Tuesday, April 4, was Fiscal Committee Cutoff, the last day to read in opposite house committee reports from House fiscal committees and Senate Ways & Means and Transportation committees. Just 18 days remain for the 2023 Legislative session, assuming it finishes up on schedule. The WR government affairs team continues to work diligently on several bills of great importance to our members.
HB 1155 Health Data Privacy — House Bill 1155, which relates to health data privacy, continues to be a challenging bill for retailers this session. The bill seeks to protect sensitive healthcare data not currently covered by the federal HIPAA Law (Health Insurance Portability and Accountability Act). As presently written, the legislation is very broad and would unintentionally include many non-sensitive healthcare products and services, such as numerous over-the-counter medications, vitamins, health foods, health-related clothing, devices, and tools.
WR supports consumers having access to and control of their personal data. However, as currently drafted, this bill will be problematic for retailers to know what is and isn’t covered—leaving them exposed to unwarranted lawsuits and legal action.
This bill passed out of committee on 3/22/23 with an extended effective date of one year out, which would set the effective as March 2024 rather than 90 days after adjournment. Helpful per se language was removed from the enforcement aspect and the bill remains in a weakened state.
WR has been meeting with the AG’s team and working with Senator Manka Dhingra to gain further clarity on the bill’s definitions. The Senator plans to add an additional 90 days extending the date to June 2024, to assist small businesses with implementation. WR continues to have significant concerns about the legislation as written and will be sending a letter to the full House today. The bill could potentially be brought up for concurrence as early as Friday.
SB 5352 Concerning vehicular pursuits — Senate Bill 5352 addresses the 2021 legislation HB 1054, which increased the criteria for police pursuits from reasonable suspicion to probable cause that an individual has committed specific crimes before initiating a chase. SB 5352 would allow law enforcement officers to begin a pursuit if they reasonably suspect that an individual in the fleeing vehicle has committed or is currently committing a violent crime, sex offense, vehicular assault, domestic violence, escape, or driving under the influence. The bill also includes amendments that require additional training for law enforcement officers and mandates better communication with local authorities during pursuits to protect bystanders. The bill does not cover retail theft.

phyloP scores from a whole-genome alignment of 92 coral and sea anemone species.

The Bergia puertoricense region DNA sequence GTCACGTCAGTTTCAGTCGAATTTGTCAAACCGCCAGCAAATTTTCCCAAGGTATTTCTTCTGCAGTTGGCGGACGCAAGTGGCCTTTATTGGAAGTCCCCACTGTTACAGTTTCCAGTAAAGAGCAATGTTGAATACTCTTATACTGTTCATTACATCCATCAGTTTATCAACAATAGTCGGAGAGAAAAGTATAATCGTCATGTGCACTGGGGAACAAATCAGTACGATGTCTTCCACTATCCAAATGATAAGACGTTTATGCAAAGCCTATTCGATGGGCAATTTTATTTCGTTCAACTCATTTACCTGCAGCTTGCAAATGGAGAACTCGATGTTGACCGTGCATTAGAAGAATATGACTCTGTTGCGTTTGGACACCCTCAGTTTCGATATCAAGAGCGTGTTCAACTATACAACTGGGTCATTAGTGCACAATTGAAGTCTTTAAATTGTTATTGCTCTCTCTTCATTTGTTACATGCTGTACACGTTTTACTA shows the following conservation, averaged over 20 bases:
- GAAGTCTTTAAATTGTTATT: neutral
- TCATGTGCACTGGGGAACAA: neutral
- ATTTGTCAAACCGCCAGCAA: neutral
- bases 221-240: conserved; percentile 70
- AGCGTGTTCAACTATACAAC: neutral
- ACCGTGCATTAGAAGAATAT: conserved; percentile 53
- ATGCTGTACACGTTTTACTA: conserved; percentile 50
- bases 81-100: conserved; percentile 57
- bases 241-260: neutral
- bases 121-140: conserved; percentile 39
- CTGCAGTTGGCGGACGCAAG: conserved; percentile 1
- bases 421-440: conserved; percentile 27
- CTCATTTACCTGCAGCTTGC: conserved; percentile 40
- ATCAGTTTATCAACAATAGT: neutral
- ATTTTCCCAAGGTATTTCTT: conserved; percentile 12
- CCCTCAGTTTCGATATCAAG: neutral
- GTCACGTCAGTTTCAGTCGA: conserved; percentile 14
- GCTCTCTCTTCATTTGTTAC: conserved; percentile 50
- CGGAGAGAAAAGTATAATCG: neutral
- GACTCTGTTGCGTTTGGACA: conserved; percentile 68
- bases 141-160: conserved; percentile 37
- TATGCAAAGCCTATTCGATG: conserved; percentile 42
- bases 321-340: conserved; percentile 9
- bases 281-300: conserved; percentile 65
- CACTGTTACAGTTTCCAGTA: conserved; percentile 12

The bill has made it out of committee and has become significantly watered down, excluding property crimes. If the bill gets further weakened, law enforcement will likely oppose the bill. It remains unclear whether the bill will make it out of the House. WR supports changes to the bill to include property crimes which continue to plague retailers across the state.
SB 5187 & HB 1140 ORC Task Force Funding – Operating Budget — WR met with the House and the Senate budget writers regarding funding for the Attorney General’s ORC Task Force in anticipation of their budget proposals. We continue to urge for the inclusion of funding for the task force and have testified to that end. The Senate budget included $2.265 million, and the House approved $1.1 million. We will continue supporting full funding of the task force.
SB 5217 Ergonomics — SB 5217, which repeals the voter-approved initiative to prohibit promulgating ergonomics (e.g., musculoskeletal injuries) rules, passed the Senate March 1 along partisan lines. The bill authorizes the Department of Labor (L&I) and Industries to adopt only one rule per year for an industry with ergonomic claim rates of more than twice the state average for such injuries. Significantly, the Senate adopted several amendments on the floor to (1) delay implementation for three years, (2) clarify that industry sub-classes that do not meet the injury thresholds are not subject to new rules, and (3) increase technical assistance staffing suggested by WR. The bill also encourages L&I to refrain from rulemaking if an industry’s claim rate is declining, even if its ergonomic claim rate is more than twice the state’s average. The bill is expected to be voted on by the entire House before April 12.
SB 5217 includes WR’s technical assistance and suggested language. We are currently working on an amendment to clarify the bill’s intent that the Department of L&I can only create one rule per year, per industry. WR remains opposed to this bill.
HB 1762 Warehouses — SHB 1762, a proposal brought forward by the Teamster’s Union, would strictly regulate quotas and punitively enforce safety, meal, and rest break requirements in most warehouses. The coalition is reinforcing warehouse employers’ commitment to the safety and well-being of their employees, and Department of Labor & Industries (L&I) data on claims shows that safety performance continues to improve in the sector.
The coalition also points out that the L&I already has the authority to enforce meal breaks, rest breaks, and safety conditions in warehouses. Recent media reports demonstrate L&I has been able to take enforcement actions under the current rules and regulations. It should be noted that SB 5217 empowers L&I to establish regulations aimed at minimizing musculoskeletal injuries and grants L&I additional regulatory measures if such injuries surpass twice the state’s average claims rate within warehouses. (Note: WR anticipates SB 5217 will pass the House.)
This bill continues to be very active and is expected to be voted on by the entire Senate soon. There will likely be many amendments offered. WR remains opposed to this costly and burdensome legislation.